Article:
Several institutes, universities, faculties, private institutions from around the world were invited to pitch their knowledge. Institutions from the United States, Singapore, South Korea, or England were among the participants, and a partner was found in Australia - Education Changemakers (EC), led by Dave Faulkner. Despite the geographical distance, he says that there was a trust that the Australian partners can understand and help with the situation of the local schools.
"It was them we trusted that they understood what a poorly performing school is, because the rest have not had a school at our level in a long time. In Finland, for instance, they did not have a poorly performing school in 25 years. Our idea, because we are talking about scalability, wasn't to make elite schools in Romania, but to lift a large part of the poorly performing schools and make them acceptable. It is about transforming an entire system, not taking one or two schools, and lifting them to whatever peak."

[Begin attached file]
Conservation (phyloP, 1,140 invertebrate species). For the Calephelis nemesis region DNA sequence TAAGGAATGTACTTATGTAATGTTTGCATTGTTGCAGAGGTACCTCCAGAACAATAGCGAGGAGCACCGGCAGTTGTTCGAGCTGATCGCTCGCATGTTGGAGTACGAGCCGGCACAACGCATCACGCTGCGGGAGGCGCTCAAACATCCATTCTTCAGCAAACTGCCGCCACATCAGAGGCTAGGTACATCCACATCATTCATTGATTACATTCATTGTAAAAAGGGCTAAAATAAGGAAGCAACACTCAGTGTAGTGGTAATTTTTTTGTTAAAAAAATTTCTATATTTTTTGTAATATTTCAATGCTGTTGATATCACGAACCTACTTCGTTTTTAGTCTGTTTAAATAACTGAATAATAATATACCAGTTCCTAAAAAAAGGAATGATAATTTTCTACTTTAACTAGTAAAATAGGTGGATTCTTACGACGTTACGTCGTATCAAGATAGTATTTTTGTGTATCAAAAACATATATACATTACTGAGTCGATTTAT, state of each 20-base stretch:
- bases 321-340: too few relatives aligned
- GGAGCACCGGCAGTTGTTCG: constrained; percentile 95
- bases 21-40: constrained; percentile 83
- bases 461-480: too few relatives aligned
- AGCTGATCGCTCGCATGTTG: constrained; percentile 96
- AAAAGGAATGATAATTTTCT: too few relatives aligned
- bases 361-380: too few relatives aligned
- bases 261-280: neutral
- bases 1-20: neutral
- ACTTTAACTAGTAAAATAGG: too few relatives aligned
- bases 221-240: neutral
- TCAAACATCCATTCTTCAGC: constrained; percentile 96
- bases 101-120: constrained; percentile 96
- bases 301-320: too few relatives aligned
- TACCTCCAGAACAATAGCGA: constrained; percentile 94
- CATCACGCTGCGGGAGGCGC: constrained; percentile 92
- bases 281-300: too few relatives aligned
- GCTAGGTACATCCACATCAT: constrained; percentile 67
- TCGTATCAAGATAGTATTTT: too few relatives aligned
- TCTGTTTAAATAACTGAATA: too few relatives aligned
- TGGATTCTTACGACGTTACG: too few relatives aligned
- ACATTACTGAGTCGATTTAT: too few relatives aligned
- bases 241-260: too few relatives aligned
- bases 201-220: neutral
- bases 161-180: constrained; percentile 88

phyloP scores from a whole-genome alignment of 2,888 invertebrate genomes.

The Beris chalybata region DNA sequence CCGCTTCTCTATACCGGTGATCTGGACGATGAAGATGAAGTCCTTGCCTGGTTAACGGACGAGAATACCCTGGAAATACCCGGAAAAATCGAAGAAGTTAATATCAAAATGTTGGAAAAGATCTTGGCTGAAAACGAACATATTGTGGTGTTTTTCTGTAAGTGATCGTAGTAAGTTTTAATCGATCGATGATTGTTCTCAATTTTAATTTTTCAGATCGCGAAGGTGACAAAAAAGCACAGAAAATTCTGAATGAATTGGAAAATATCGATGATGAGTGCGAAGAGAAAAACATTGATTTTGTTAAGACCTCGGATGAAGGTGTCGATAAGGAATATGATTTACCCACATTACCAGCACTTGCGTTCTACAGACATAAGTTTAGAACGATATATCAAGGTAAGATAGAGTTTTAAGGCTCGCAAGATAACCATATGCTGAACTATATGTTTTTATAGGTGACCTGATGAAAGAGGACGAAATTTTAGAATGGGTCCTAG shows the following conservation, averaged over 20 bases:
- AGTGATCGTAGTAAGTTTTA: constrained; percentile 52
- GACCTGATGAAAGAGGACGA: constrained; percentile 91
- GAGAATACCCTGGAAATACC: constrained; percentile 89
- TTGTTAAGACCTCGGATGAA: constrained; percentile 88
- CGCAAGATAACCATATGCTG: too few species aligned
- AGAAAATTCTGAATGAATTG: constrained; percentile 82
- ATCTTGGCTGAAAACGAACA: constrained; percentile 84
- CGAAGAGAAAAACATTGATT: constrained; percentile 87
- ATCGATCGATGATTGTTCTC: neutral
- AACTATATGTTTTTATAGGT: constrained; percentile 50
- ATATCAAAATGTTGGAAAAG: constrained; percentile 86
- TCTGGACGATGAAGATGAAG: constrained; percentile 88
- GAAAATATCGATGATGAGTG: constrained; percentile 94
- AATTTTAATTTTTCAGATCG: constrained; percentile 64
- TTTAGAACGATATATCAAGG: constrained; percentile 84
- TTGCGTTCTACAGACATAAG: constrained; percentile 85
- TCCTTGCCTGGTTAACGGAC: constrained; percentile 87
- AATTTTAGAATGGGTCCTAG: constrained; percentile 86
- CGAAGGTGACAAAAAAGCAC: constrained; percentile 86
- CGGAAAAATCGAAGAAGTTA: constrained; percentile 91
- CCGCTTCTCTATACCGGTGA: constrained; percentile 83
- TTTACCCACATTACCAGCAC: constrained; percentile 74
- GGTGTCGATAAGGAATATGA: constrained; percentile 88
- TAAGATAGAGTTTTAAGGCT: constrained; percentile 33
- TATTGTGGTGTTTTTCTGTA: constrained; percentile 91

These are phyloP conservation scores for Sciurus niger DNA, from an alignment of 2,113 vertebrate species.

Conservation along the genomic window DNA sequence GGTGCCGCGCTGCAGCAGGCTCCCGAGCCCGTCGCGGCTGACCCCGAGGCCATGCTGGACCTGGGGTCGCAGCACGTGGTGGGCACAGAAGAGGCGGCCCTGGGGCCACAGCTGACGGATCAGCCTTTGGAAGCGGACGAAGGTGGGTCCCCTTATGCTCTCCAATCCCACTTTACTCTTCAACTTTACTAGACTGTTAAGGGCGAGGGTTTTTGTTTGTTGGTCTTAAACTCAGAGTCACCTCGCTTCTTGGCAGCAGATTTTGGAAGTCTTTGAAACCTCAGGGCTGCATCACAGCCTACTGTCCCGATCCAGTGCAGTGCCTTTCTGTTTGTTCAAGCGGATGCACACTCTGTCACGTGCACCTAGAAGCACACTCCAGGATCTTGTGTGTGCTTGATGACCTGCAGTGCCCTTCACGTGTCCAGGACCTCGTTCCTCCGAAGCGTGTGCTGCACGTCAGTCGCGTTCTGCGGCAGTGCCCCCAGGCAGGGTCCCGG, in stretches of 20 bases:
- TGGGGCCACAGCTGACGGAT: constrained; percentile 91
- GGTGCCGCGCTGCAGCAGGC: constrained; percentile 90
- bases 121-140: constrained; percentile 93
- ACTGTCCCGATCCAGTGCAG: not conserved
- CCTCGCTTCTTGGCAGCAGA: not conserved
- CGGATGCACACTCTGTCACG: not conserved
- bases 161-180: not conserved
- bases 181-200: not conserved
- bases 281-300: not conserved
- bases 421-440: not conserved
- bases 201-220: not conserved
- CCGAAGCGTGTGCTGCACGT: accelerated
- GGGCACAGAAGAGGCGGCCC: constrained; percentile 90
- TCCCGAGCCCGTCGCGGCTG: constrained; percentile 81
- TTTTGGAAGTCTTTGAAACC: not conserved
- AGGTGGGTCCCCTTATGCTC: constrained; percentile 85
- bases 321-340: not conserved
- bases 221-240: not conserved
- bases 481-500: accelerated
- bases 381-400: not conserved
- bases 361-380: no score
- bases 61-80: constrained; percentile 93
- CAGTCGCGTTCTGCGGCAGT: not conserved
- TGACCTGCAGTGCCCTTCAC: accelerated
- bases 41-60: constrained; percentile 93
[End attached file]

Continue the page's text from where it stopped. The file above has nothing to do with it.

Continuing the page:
And so, the Academy was born: a program giving school directors access to international education experts, a dedicated training program, an individual coach from the business community, and to a variety of resources to help them change the schools they run and the results of the pupils. The attendees have a plan to transform their own school, and they receive support to draft their plans.
The program covers communities in more than 20 counties, from all the areas of Romania. The interest in the program was high from the very beginning, with more than 500 applications received for the 40 available places in the first year, and a similar situation in the second year.
Several recruitment firms in Romania have drafted a recruiting methodology for the Academy, so the participants undergo a rigorous selection process, where the potential they have to transform the schools is taken into account.